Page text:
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Bible and those found in the classical writers of antiquity. Whether this agreement and parallelism is owing to traditional knowledge derived from the Bible, or is entirely independent of the scriptures, being the result of reflection, the truth in the case is not altered. Some of the agreement is doubtless to be traced to the fact that many of the classical writers lived at the same age as the writers of the Bible, and that at a given period similar customs, views, and modes of thought prevail.

The present work is designed to illustrate the Bible by parallel thoughts or expressions taken from the best classical writers. The author begins with the books in their order in the English Bible, and where a particular verse, or several verses, are illustrated by any parallel expression in the classics, he places it under the verse or verses to be illustrated. In this way the work becoms a kind of commentary on the scriptures by the classical writers. Much that is found in these writers not only confirms the truth of sacred history, but throws light upon many things which would otherwise, from our ignorance of the marners and customs of the times, be involved in obscurity. Classical literature, too, explains many allusions in the Bible, and enables us to enter more fully into the feelings, thoughts, and motives by which the men of the scripture period were influenced.

The size of the volume might have been considerably reduced by applying a more severe test to the illustrative passages. Many of these have no special pertinence, and should have been rejected. The work would have been more valuable, too, if the author had made himself familiar with the investigations of more recent writers, especially those of Germany. But the work as it is, is one of interest, and will afford important aid to the student of the Bible.


The history of Christianity cannot be fully understood without a knowledge of the influences with which it has come in contact. " The religious systems, modes of thought and speculation, philosophy, life, and manners," of the different people to which it was communicated, would promote or binder its diffusion. The Greek, Roman, Persian, Egyptian, and the Jew, from the diversity of their social and moral state, systems of philosophy, forms of government, and literature, looked upon the Christian religion when it was made known to them, from very different points of view; and they received it with more or less favor, or entirely rejected it, according to the influences under which they had been formed. To understand the history of Christianity, therefore, we must inquire into what soil its seeds were cast —" to what doctrines and systems of thought could it attach itself?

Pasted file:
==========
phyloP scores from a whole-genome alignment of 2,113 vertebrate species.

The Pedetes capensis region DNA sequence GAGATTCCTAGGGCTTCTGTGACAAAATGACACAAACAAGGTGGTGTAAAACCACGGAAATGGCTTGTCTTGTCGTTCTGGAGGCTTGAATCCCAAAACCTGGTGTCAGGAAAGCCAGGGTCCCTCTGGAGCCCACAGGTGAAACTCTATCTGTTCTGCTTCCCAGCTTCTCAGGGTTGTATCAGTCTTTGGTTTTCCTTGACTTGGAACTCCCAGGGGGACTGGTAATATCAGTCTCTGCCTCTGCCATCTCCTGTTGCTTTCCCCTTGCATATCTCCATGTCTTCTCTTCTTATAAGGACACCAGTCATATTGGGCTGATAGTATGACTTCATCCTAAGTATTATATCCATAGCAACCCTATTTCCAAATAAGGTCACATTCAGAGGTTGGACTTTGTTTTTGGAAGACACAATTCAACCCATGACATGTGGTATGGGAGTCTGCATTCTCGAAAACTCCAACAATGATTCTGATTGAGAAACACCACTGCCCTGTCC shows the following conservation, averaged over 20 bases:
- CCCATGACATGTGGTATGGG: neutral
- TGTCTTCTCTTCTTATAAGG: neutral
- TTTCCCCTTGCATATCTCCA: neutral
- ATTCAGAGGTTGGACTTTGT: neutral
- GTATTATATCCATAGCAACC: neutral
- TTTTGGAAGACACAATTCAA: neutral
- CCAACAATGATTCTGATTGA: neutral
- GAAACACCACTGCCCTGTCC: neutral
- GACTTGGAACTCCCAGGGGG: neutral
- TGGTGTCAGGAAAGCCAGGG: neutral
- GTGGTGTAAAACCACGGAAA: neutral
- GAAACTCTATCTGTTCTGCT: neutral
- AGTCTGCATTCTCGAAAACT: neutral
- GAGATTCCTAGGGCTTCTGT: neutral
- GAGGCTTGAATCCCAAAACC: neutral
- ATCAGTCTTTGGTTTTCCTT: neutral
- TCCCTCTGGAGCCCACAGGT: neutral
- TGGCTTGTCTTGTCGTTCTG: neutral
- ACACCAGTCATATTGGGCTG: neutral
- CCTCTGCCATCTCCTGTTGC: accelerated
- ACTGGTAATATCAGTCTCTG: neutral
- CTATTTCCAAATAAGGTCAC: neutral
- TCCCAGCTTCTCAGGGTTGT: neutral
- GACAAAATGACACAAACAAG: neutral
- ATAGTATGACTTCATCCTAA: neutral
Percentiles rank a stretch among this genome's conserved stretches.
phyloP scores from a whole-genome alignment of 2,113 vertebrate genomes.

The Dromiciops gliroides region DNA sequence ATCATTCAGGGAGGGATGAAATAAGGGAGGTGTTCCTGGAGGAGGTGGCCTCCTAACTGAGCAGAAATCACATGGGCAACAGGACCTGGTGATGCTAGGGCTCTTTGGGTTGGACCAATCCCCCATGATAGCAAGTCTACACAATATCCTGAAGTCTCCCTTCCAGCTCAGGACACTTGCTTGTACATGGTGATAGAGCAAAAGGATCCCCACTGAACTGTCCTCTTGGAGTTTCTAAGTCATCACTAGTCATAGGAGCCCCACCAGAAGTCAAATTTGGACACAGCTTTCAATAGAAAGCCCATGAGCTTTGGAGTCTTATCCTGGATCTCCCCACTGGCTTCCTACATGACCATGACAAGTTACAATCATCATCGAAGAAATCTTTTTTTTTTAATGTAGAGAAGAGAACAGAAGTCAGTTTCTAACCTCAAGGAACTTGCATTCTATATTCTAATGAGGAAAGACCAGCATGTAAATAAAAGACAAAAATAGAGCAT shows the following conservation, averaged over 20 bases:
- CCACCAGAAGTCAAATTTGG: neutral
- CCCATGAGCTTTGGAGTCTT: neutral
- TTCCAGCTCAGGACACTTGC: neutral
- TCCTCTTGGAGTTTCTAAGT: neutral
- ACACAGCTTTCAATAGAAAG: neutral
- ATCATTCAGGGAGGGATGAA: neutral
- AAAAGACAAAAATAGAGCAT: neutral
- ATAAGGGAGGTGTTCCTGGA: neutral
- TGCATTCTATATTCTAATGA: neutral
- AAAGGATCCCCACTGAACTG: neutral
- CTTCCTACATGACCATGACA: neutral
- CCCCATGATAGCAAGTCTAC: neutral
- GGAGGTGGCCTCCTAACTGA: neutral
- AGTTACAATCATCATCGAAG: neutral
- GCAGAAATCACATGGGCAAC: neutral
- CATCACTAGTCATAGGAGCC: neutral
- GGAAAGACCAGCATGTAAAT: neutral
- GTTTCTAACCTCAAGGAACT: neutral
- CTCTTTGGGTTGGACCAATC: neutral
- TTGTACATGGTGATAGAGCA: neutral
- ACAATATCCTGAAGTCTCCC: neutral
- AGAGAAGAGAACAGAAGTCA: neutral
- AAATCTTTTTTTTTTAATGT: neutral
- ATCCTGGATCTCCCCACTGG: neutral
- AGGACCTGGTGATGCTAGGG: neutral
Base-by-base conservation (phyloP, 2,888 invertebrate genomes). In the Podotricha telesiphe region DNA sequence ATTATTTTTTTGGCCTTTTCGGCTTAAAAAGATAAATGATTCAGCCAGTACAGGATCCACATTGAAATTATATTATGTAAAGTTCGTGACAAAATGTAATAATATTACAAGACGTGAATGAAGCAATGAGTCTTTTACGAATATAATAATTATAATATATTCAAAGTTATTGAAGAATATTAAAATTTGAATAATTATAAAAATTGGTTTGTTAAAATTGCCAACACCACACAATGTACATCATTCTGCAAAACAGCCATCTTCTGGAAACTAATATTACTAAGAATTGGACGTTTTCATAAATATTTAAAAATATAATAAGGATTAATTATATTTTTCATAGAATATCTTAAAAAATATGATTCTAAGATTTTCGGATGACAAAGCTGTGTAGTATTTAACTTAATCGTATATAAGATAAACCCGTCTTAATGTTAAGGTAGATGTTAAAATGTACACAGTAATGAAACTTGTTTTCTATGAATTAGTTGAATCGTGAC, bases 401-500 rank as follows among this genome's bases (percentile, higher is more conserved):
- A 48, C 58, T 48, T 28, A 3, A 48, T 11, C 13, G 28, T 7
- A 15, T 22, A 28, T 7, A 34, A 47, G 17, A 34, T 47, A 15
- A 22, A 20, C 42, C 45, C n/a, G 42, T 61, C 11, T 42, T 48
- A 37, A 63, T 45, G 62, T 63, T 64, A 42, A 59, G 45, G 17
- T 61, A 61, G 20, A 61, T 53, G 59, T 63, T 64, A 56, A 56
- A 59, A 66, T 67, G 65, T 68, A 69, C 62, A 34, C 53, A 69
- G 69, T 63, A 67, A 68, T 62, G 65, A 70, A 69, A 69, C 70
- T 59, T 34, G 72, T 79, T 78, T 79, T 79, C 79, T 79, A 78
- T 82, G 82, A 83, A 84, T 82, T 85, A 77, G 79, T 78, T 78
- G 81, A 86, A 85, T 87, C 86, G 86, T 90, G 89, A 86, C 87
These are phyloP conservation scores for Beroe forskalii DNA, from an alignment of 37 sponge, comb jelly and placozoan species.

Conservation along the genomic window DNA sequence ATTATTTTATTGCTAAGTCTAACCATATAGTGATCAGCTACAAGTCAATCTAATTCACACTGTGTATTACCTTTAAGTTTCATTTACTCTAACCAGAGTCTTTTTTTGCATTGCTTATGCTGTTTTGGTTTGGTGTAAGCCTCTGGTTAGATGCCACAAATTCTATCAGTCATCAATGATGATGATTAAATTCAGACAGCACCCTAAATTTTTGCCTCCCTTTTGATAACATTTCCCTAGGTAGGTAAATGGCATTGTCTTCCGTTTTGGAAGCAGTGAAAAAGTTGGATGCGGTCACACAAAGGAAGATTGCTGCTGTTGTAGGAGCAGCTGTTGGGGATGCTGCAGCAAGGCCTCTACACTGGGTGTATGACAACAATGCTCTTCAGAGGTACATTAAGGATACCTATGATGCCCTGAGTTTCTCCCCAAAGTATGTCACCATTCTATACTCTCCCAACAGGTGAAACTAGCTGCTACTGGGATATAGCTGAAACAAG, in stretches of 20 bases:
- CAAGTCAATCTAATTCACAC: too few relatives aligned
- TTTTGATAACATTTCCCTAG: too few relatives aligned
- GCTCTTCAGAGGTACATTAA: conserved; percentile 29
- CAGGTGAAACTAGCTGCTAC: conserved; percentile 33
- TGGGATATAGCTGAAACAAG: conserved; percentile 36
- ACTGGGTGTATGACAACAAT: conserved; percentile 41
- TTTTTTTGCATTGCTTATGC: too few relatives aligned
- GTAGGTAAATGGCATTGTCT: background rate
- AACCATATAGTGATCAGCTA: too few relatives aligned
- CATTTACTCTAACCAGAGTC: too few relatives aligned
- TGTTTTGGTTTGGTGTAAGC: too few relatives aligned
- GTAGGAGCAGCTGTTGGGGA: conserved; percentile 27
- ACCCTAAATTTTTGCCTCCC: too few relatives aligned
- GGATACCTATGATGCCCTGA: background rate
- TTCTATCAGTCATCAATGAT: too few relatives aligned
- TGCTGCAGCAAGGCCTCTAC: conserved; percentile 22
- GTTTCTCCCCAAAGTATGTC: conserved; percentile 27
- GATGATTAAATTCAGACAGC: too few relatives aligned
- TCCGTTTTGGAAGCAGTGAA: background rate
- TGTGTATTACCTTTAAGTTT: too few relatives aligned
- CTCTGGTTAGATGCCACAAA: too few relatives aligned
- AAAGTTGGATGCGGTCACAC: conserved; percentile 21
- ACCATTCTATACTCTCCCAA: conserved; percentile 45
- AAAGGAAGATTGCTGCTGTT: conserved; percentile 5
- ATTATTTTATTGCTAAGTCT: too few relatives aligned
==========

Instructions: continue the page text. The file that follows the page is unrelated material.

1 The Gentile and the Jew in the Courts of the Temple of Christ. An Intro duction to the History of Christianity. From the German of John J. Dollinger, Professor of Ecclesiastical History to the University of Munich. By N. Darnell, M.A., late Fellow of New College, Oxford. 2 vols. 8vo. pp. 489 and 437. London: Longman and Co. 1862. Vol. XXI. No. 84.


what circumstances paved the way for it, and forwarded and facilitated its expansion ? what obstacles, prejudices, and errors had it to overcome ? what adversaries to encounter ? what evils to remedy ? how did Paganism react on Christianity ?”! The solution of questions like these is the object of these volumes. The investigation is broad and deep, giving a view of Paganism previous to the time of the promulgation of Christianity, and also the attitude of the Jewish mind.

This work is, therefore, a broad survey of the Hellenic religious sys tems, those of Asia Minor, Middle Asia, and Africa; the religions of the West, - Etruria, Rome, Gaul, and Germany; the philosophy and literature of the Greeks and Romans, so far as they influenced the religious conduct of the people, and also of their social and moral state. It embraces like wise the historical development of Judaism, the moral and social condition of the Jews, their religious life, and their doctrines.

The work in all its parts indicates high scholarly attainments, and gives a more complete view of Paganism before the time of the Christian era than has yet been attempted, and is a valuable introduction to the history of Christianity.